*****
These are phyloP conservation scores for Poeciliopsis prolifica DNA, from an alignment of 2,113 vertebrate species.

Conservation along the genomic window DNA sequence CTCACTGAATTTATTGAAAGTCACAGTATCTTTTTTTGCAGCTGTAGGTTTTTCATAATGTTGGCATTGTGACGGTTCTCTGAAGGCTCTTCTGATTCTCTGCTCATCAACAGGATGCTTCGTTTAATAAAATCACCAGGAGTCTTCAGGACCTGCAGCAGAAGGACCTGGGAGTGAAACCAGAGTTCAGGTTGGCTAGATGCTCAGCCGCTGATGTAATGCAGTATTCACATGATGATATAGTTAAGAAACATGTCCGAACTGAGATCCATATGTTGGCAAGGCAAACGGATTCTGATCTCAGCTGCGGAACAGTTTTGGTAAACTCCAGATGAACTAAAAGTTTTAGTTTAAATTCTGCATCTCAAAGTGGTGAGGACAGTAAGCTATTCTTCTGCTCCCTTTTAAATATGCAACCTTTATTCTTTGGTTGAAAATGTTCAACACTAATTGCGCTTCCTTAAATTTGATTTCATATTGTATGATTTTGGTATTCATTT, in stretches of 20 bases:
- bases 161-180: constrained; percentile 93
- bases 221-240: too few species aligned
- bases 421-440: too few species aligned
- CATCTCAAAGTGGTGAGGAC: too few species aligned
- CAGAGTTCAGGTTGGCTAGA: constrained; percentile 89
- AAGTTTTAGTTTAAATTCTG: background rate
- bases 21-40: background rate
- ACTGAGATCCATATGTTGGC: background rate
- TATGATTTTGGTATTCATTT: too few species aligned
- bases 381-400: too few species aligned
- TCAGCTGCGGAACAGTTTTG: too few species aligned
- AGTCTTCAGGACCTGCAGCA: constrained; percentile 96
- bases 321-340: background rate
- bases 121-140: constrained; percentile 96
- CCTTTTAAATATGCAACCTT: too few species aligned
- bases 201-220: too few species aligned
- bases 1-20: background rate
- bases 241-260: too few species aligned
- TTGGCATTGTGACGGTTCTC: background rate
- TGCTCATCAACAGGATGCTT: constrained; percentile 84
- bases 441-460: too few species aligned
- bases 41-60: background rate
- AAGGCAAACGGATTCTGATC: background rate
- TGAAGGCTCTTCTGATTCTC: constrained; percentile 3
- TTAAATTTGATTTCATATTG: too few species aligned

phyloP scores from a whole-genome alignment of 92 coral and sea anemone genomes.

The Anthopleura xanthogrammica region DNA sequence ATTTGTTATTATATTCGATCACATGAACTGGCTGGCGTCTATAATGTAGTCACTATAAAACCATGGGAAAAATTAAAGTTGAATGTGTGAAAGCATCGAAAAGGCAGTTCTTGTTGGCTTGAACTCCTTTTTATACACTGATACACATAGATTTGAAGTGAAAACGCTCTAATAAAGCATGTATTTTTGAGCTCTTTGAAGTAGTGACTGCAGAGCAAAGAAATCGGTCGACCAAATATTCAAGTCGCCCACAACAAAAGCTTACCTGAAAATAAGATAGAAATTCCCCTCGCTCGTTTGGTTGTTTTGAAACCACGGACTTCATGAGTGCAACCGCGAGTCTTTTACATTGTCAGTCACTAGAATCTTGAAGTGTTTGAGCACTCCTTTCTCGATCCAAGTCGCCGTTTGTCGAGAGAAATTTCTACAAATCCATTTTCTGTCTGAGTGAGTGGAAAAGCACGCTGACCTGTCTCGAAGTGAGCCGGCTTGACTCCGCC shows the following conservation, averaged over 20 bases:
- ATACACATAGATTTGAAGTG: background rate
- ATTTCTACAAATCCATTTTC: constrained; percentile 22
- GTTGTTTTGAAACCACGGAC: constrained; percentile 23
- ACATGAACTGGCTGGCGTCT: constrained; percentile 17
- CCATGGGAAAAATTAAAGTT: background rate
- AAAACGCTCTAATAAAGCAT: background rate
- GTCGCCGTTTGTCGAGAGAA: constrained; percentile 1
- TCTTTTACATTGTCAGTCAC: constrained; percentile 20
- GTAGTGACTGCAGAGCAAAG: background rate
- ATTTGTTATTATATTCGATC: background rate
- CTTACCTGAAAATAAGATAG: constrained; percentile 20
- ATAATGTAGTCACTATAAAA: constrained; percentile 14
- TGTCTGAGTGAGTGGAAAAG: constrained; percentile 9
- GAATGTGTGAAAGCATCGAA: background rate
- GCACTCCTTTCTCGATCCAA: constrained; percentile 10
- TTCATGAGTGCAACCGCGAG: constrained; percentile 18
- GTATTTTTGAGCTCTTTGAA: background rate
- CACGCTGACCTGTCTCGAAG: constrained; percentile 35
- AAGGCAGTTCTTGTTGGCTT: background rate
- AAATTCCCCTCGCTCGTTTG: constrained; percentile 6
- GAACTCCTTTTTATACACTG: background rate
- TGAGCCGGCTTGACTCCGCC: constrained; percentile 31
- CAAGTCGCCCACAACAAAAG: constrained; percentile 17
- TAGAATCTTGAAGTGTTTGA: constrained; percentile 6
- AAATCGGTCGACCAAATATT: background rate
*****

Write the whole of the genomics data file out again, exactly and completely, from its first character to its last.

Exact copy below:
These are phyloP conservation scores for Poeciliopsis prolifica DNA, from an alignment of 2,113 vertebrate species.

Conservation along the genomic window DNA sequence CTCACTGAATTTATTGAAAGTCACAGTATCTTTTTTTGCAGCTGTAGGTTTTTCATAATGTTGGCATTGTGACGGTTCTCTGAAGGCTCTTCTGATTCTCTGCTCATCAACAGGATGCTTCGTTTAATAAAATCACCAGGAGTCTTCAGGACCTGCAGCAGAAGGACCTGGGAGTGAAACCAGAGTTCAGGTTGGCTAGATGCTCAGCCGCTGATGTAATGCAGTATTCACATGATGATATAGTTAAGAAACATGTCCGAACTGAGATCCATATGTTGGCAAGGCAAACGGATTCTGATCTCAGCTGCGGAACAGTTTTGGTAAACTCCAGATGAACTAAAAGTTTTAGTTTAAATTCTGCATCTCAAAGTGGTGAGGACAGTAAGCTATTCTTCTGCTCCCTTTTAAATATGCAACCTTTATTCTTTGGTTGAAAATGTTCAACACTAATTGCGCTTCCTTAAATTTGATTTCATATTGTATGATTTTGGTATTCATTT, in stretches of 20 bases:
- bases 161-180: constrained; percentile 93
- bases 221-240: too few species aligned
- bases 421-440: too few species aligned
- CATCTCAAAGTGGTGAGGAC: too few species aligned
- CAGAGTTCAGGTTGGCTAGA: constrained; percentile 89
- AAGTTTTAGTTTAAATTCTG: background rate
- bases 21-40: background rate
- ACTGAGATCCATATGTTGGC: background rate
- TATGATTTTGGTATTCATTT: too few species aligned
- bases 381-400: too few species aligned
- TCAGCTGCGGAACAGTTTTG: too few species aligned
- AGTCTTCAGGACCTGCAGCA: constrained; percentile 96
- bases 321-340: background rate
- bases 121-140: constrained; percentile 96
- CCTTTTAAATATGCAACCTT: too few species aligned
- bases 201-220: too few species aligned
- bases 1-20: background rate
- bases 241-260: too few species aligned
- TTGGCATTGTGACGGTTCTC: background rate
- TGCTCATCAACAGGATGCTT: constrained; percentile 84
- bases 441-460: too few species aligned
- bases 41-60: background rate
- AAGGCAAACGGATTCTGATC: background rate
- TGAAGGCTCTTCTGATTCTC: constrained; percentile 3
- TTAAATTTGATTTCATATTG: too few species aligned

phyloP scores from a whole-genome alignment of 92 coral and sea anemone genomes.

The Anthopleura xanthogrammica region DNA sequence ATTTGTTATTATATTCGATCACATGAACTGGCTGGCGTCTATAATGTAGTCACTATAAAACCATGGGAAAAATTAAAGTTGAATGTGTGAAAGCATCGAAAAGGCAGTTCTTGTTGGCTTGAACTCCTTTTTATACACTGATACACATAGATTTGAAGTGAAAACGCTCTAATAAAGCATGTATTTTTGAGCTCTTTGAAGTAGTGACTGCAGAGCAAAGAAATCGGTCGACCAAATATTCAAGTCGCCCACAACAAAAGCTTACCTGAAAATAAGATAGAAATTCCCCTCGCTCGTTTGGTTGTTTTGAAACCACGGACTTCATGAGTGCAACCGCGAGTCTTTTACATTGTCAGTCACTAGAATCTTGAAGTGTTTGAGCACTCCTTTCTCGATCCAAGTCGCCGTTTGTCGAGAGAAATTTCTACAAATCCATTTTCTGTCTGAGTGAGTGGAAAAGCACGCTGACCTGTCTCGAAGTGAGCCGGCTTGACTCCGCC shows the following conservation, averaged over 20 bases:
- ATACACATAGATTTGAAGTG: background rate
- ATTTCTACAAATCCATTTTC: constrained; percentile 22
- GTTGTTTTGAAACCACGGAC: constrained; percentile 23
- ACATGAACTGGCTGGCGTCT: constrained; percentile 17
- CCATGGGAAAAATTAAAGTT: background rate
- AAAACGCTCTAATAAAGCAT: background rate
- GTCGCCGTTTGTCGAGAGAA: constrained; percentile 1
- TCTTTTACATTGTCAGTCAC: constrained; percentile 20
- GTAGTGACTGCAGAGCAAAG: background rate
- ATTTGTTATTATATTCGATC: background rate
- CTTACCTGAAAATAAGATAG: constrained; percentile 20
- ATAATGTAGTCACTATAAAA: constrained; percentile 14
- TGTCTGAGTGAGTGGAAAAG: constrained; percentile 9
- GAATGTGTGAAAGCATCGAA: background rate
- GCACTCCTTTCTCGATCCAA: constrained; percentile 10
- TTCATGAGTGCAACCGCGAG: constrained; percentile 18
- GTATTTTTGAGCTCTTTGAA: background rate
- CACGCTGACCTGTCTCGAAG: constrained; percentile 35
- AAGGCAGTTCTTGTTGGCTT: background rate
- AAATTCCCCTCGCTCGTTTG: constrained; percentile 6
- GAACTCCTTTTTATACACTG: background rate
- TGAGCCGGCTTGACTCCGCC: constrained; percentile 31
- CAAGTCGCCCACAACAAAAG: constrained; percentile 17
- TAGAATCTTGAAGTGTTTGA: constrained; percentile 6
- AAATCGGTCGACCAAATATT: background rate